17:01 / 19 Mar 2021 / features / text: Valeriia Raskolnikova
Can a scanner be a fashion photography's medium?
Technology helps us reconstruct the usual methods of how we communicate fashion, how we consume it, and how we create it. Fashion weeks worldwide went digital, upcoming designers infuse themselves into earlier unimaginable means of production, and fashion photoshoots can be successfully orchestrated via zoom. "Each time there is a technological discovery, it is normal to want to see what you can make with it. We are living in an age where technology becomes the art form, and the artist is a programmer; it is all viable," stated Katerina Jebb in Interview Magazine's feature back in 2013.
"Jebb collaborated with Comme des Garçons on numerous occasions since 1998"
Courtesy of Katerina Jebb
Katerina Jebb's catalogue for MET featuring the work of Rei Kawakubo
But who is Katerina Jebb? She is a British-born multidisciplinary artist based in Paris. Her work centers around photography, filmmaking, installations, and human photocopy. In particular, the photocopy practice made Katerina Jebb's way of documenting garments, bodies, and objects revolutionize the fashion image. Though she is not a fashion photographer, nor is she a fashion fanatic, her work attracted avant-garde fashion personas and somehow produced a kind of wow effect in fashion imagery production. Living in the age of countless feed posts lacking a long-lasting value, seeing some of Katerina Jebb's work makes one stop, observe, and definitely research more about her practice.
In 2021, though, scanning in fashion is not as novel as it was some decades ago. We may follow different creators, but the scanning technique pops up in magazine editorials, Instagram posts, or fashion photoshoots for many of us. But who out of a million image-makers was scanning each part of the model's body separately, adjusting a dozen parts together, like a puzzle, and composed the whole new digital masterpiece? Well, as you may have realized, it was Katerina Jebb. It just happened that her unique perspective on documenting objects (often fashion possessions) and body caught the eye of people who treat fashion as something more than just a material life's attribute.
Courtesy of Katerina Jebb
According to Katerina Jebb's biography, she was born in England and moved to California to study photography in 1984. "Her early works were the photomontages, which she created inside the camera, originating from repeated exposure of a single roll of film," says the biography section of her website. In 1989, Jebb moved to Paris to study experimental photography and embarked on the journey that made her a well-respected artist, exhibiting in New York's Metropolitan Museum of Art and in galleries around the globe.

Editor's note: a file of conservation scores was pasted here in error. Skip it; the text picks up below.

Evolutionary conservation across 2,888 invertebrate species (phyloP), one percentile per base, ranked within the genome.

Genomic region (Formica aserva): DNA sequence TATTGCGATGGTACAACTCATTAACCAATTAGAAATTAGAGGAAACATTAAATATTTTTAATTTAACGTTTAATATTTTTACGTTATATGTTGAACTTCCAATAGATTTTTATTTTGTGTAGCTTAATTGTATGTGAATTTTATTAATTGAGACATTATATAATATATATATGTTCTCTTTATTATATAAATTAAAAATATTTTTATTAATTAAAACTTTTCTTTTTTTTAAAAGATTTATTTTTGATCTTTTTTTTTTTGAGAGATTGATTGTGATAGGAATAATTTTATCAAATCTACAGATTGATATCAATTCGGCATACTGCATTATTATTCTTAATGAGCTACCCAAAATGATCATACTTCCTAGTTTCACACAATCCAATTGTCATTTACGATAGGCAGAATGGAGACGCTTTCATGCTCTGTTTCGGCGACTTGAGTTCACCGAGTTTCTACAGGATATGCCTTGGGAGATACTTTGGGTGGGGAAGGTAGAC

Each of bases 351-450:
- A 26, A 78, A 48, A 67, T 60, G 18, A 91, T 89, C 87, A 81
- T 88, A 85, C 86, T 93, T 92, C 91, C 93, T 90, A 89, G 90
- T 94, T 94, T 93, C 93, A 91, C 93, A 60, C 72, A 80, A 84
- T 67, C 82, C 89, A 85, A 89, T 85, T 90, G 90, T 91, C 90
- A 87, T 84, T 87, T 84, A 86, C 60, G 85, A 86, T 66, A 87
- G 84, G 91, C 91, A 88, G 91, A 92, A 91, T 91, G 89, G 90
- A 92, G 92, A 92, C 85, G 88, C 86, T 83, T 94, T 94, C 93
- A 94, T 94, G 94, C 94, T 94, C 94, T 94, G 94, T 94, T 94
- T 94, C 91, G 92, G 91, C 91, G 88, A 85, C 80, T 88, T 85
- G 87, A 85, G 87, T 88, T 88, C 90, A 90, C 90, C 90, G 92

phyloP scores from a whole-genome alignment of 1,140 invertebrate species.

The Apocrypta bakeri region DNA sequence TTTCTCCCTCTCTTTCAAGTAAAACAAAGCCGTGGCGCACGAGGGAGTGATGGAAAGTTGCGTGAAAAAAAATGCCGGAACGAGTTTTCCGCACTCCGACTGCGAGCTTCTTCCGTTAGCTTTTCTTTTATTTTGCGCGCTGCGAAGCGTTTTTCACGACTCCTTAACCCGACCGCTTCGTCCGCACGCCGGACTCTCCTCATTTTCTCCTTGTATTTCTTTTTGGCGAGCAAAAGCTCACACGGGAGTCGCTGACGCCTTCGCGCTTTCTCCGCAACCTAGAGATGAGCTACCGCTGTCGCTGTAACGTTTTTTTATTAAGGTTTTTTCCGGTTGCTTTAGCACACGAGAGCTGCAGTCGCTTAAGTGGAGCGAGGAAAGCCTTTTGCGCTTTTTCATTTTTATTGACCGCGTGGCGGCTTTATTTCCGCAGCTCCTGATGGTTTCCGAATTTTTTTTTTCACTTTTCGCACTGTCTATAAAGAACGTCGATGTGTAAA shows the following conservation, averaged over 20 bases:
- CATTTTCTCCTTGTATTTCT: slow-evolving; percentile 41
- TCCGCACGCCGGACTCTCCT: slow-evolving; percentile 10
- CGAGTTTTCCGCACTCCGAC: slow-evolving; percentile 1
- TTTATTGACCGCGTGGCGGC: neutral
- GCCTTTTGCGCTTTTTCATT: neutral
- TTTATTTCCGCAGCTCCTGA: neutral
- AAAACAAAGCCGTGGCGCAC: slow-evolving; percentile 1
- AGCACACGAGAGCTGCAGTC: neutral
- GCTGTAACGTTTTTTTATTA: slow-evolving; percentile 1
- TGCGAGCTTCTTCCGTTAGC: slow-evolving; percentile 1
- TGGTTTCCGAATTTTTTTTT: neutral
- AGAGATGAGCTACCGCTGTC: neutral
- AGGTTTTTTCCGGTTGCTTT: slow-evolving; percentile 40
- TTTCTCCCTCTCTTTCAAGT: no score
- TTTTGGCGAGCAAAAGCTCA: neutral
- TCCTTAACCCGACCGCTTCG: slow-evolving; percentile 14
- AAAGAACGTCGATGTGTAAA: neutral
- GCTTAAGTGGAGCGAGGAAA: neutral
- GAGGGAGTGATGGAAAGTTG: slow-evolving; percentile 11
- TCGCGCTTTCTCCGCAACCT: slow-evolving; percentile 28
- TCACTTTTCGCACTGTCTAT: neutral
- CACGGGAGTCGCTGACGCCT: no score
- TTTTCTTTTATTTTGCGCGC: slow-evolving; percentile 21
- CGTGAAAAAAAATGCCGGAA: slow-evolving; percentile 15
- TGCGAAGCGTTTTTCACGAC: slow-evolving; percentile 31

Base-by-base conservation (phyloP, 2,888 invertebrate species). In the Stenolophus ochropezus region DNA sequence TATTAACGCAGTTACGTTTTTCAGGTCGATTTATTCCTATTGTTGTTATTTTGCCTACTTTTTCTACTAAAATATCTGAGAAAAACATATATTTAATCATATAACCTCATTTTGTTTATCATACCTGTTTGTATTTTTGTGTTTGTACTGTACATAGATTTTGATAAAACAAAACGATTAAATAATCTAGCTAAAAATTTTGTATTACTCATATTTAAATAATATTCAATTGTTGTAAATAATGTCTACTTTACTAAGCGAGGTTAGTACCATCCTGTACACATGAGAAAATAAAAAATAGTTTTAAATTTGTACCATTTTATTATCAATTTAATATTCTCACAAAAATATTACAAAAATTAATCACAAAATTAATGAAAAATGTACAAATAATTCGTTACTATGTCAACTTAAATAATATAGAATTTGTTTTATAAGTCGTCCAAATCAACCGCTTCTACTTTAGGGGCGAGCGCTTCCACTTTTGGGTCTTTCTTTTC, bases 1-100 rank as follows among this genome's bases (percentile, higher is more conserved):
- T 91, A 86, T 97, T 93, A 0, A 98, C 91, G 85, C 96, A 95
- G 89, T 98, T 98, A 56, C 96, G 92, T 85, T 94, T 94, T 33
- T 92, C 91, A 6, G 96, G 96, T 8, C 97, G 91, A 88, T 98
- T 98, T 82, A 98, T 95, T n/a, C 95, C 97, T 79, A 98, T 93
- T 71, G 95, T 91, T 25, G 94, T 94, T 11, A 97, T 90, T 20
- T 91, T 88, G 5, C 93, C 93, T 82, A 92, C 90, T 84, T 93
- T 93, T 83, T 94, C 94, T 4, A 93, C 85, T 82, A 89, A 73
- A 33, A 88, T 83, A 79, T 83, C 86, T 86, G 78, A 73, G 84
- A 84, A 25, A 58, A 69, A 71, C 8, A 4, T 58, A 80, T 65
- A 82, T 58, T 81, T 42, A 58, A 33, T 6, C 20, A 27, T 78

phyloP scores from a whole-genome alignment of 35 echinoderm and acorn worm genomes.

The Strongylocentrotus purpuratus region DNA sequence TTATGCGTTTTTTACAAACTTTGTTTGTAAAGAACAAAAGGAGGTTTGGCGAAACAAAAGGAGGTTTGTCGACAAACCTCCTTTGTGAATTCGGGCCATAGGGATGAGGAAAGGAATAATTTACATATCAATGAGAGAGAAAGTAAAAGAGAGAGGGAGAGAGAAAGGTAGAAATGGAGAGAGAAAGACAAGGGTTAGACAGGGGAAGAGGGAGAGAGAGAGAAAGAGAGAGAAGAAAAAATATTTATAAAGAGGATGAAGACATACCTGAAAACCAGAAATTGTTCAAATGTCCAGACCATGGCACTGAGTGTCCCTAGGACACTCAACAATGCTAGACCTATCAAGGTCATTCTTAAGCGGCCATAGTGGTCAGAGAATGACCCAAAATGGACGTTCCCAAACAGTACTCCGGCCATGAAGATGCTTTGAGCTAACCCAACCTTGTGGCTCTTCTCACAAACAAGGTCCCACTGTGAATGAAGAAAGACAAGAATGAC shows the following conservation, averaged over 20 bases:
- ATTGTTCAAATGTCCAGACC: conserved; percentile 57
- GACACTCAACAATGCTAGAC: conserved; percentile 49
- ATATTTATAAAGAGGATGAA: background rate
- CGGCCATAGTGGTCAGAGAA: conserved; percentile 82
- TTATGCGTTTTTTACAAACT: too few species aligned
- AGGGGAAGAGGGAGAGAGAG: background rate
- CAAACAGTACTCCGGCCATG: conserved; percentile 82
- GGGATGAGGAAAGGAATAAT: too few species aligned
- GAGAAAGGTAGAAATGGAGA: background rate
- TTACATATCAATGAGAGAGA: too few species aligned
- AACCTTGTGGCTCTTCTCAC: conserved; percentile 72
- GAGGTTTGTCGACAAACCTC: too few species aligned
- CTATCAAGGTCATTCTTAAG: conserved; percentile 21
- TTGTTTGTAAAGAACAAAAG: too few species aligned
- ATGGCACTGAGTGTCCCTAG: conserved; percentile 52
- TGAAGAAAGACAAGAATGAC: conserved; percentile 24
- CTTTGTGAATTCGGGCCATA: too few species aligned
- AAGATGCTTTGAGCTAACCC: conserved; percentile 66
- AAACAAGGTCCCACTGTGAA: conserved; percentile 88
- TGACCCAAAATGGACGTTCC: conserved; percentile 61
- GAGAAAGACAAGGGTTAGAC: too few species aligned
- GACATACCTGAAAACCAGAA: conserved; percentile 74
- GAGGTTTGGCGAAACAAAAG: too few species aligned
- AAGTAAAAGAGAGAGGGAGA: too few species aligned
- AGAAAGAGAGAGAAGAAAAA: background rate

Among Jebb's commercial work, one can find editorials for Purple magazine, Vogue Ukraine, L'officiel Paris, Acne Paper, Lampoon magazine, Candy magazine, and even Financial Times. Jebb collaborated with Comme des Garçons on numerous occasions since 1998, including the presentation of clothes in an unorthodox manner to creating beauty campaigns for Comme des Garçons Perfume. Her series of short films were broadcasted in Dover Street Market - a concept store that is rather a modern art space. But the story with Comme des Garçons did not finish only on creating campaigns: the artist produced stunning imagery for The Metropolitan Museum of Art (MET) catalog featuring the work of Rei Kawakubo.
Katerina Jebb's editorial for Purple Magazine, October 2020. Styled by Sheila Single
Digital composite scans by Jebb were used in the MET exhibition on "Fashion and the Catholic Imagination" in 2018. The display aimed to showcase a dialogue between "fashion as we know it" and medieval art. Moreover, the exhibition's curators intended to "examine fashion's ongoing engagement with the devotional practices and traditions of Catholicism." The full scans of Gianni Versace's dresses, John Galliano for Dior, and 1967's wedding ensemble by Cristobal Balenciaga presented alongside medieval artifacts produced a mindblowing contrast (but at the same time similarity) of designs. Who would have created the same effect if not Katerina Jebb and her scanner?
"Photography is such an omnipresent symbol of modern society that everyone is a photographer or filmmaker"
What makes Jebb's art so attractive to me is that somehow she manages to communicate an aura of the object, adding a pinch of life to it. It makes an observer wonder about its history, its owner, his beliefs, and tastes. Moreover, when the labor invested in making an image became so undervalued because of social media, seeing Jebb's work brings you down to earth. A person looking at those photocopied magazine editorials realizes long hours put into producing the final result.
As a matter of fact, "photography is such an omnipresent symbol of modern society that everyone is a photographer or filmmaker", she says. We are no longer living through our experiences but are making digital versions for review and interaction later in our lives. How many pictures taken have possibly no destination? How many fashions lose their anthropological meaning and originality in the hands of never-ending demand to deliver? Looking at Katerina Jebb's work is a great way of reflecting how technology shapes our own relationship with material possessions.